"A shipping container doesn't want to be a building," Case explains. "So you have to do quite a bit of gymnastics that cost money." But the Box Office is four times more energy efficient than a typical office building, and that's where Case says he'll see savings. "There's no way for air to come in or out of a shipping container," he says, "unless you want it to."

Muvbox, Montreal: Take a Break in a Crate

An art object by night and a snack cart by day, this pop-up lobster shack opened in the Old Port of Montreal two years ago. Motorized and illuminated by solar-powered batteries, Muvbox opens and closes in about 90 seconds - the side panels unfold to become terraces with table-seating.

The brainchild of Daniel Noiseaux, the design-obsessed restaurateur who brought wood-oven pizza to Montreal 31 years ago, Muvbox was inspired by the horse-drawn snack carts and old-style canteens of centuries past, and Adam Kalkin's Push Button House installation of 2006.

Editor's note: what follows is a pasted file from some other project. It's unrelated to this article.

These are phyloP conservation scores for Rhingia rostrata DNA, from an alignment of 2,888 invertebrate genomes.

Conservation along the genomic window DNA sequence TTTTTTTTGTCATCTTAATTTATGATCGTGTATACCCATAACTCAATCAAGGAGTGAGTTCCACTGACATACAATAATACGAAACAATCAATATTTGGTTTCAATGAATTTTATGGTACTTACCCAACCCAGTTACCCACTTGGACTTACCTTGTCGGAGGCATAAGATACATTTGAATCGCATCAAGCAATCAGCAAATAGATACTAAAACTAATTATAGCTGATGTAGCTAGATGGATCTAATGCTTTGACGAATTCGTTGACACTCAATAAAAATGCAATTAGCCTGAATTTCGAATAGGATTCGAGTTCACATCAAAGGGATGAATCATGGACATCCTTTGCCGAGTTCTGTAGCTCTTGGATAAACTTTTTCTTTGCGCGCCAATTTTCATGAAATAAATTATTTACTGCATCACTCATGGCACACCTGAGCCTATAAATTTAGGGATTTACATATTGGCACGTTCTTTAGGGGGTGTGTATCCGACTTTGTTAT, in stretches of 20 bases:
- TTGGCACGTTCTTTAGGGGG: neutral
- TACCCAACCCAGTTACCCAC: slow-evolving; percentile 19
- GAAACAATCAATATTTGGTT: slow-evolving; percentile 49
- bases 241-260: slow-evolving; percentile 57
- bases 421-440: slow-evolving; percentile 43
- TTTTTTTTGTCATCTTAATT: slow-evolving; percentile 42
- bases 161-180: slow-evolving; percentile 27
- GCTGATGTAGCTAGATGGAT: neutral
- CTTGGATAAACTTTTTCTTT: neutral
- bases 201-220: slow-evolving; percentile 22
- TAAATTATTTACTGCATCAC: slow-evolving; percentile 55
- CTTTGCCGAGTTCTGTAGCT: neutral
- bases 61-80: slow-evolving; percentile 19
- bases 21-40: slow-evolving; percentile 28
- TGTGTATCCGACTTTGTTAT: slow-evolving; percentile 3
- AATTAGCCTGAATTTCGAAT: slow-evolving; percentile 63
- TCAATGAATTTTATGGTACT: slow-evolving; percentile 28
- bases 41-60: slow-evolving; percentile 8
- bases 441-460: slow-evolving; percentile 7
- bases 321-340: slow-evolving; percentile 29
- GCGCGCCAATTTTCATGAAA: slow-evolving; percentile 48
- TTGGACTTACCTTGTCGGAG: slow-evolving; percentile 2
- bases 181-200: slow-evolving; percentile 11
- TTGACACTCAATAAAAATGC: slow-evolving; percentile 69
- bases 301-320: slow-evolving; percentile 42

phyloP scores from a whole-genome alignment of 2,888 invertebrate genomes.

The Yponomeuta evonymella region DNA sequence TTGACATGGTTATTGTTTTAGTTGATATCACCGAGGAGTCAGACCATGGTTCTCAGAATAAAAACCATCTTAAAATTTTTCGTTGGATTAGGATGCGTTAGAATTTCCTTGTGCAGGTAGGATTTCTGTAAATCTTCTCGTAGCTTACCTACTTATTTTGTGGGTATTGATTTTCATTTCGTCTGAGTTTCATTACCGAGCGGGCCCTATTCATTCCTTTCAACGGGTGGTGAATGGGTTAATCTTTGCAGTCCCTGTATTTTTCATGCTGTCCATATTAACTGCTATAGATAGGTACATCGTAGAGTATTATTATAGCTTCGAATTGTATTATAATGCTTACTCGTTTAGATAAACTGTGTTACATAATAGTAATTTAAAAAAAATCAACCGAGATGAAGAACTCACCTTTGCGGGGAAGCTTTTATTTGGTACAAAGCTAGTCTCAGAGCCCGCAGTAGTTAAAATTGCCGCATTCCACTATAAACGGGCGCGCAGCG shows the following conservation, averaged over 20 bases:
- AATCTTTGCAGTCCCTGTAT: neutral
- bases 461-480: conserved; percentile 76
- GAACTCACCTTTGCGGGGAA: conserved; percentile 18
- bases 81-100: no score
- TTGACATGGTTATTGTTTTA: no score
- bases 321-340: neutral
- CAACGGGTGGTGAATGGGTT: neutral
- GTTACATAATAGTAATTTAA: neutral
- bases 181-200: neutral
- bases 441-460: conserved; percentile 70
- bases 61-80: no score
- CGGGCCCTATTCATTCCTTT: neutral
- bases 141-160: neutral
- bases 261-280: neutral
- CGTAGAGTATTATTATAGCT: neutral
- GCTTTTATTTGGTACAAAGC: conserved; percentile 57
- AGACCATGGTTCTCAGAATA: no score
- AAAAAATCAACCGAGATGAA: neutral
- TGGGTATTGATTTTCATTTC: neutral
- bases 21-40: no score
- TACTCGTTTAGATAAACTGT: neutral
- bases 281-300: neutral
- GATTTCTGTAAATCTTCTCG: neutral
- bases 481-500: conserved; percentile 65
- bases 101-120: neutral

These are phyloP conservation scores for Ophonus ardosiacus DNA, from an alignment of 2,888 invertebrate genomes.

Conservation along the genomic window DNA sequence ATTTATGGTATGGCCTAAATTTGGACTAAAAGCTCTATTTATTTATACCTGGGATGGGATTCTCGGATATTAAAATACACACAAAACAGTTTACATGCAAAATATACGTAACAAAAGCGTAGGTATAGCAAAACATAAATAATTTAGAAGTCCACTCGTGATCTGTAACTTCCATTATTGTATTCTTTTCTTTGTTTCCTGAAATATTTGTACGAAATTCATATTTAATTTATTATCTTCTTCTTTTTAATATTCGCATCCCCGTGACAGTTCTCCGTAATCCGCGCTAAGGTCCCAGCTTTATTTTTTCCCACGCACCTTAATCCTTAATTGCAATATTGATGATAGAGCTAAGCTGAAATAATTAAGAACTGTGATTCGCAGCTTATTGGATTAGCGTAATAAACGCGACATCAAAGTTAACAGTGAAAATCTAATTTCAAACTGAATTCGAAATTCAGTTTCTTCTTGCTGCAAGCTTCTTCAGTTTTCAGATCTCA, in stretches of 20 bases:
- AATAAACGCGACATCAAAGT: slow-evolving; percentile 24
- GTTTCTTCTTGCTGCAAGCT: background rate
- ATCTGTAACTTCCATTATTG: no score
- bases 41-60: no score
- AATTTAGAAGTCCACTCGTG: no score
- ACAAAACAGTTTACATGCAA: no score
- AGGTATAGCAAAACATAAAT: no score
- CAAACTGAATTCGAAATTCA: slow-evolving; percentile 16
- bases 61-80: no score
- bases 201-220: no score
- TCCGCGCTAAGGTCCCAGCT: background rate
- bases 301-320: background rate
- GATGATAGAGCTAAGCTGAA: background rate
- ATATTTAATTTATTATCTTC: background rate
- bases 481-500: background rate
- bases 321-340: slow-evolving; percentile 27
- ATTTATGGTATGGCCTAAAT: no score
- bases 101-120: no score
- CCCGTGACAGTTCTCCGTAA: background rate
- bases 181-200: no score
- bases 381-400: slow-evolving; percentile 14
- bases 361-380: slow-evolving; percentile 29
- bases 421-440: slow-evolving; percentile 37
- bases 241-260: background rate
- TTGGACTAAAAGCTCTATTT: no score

While Montreal was first, Muvboxes have since surfaced in Paris, Toronto and New York's Times Square, where the lobster frescoes yield to black-and-white stripes, and the menu changes from lobster to hot dogs and bagels. A movable feast indeed.

DeKalb Market, Brooklyn, N.Y.: A Portable Souk

A cluster of about 60 food and Etsy-style arts and clothing vendors operating out of shipping containers on a vacant Brooklyn lot, the DeKalb Market is no Dordoy Bazaar in Kyrgyzstan or Seven-Kilometer Market in Ukraine. The first U.S. container project of U.K.-based developer Urban Space - most famous for its Container City complexes in London - DeKalb dismantled in October to make way for a long-stalled housing-retail development as its planners continue to negotiate for a new location. Good thing those containers are so portable.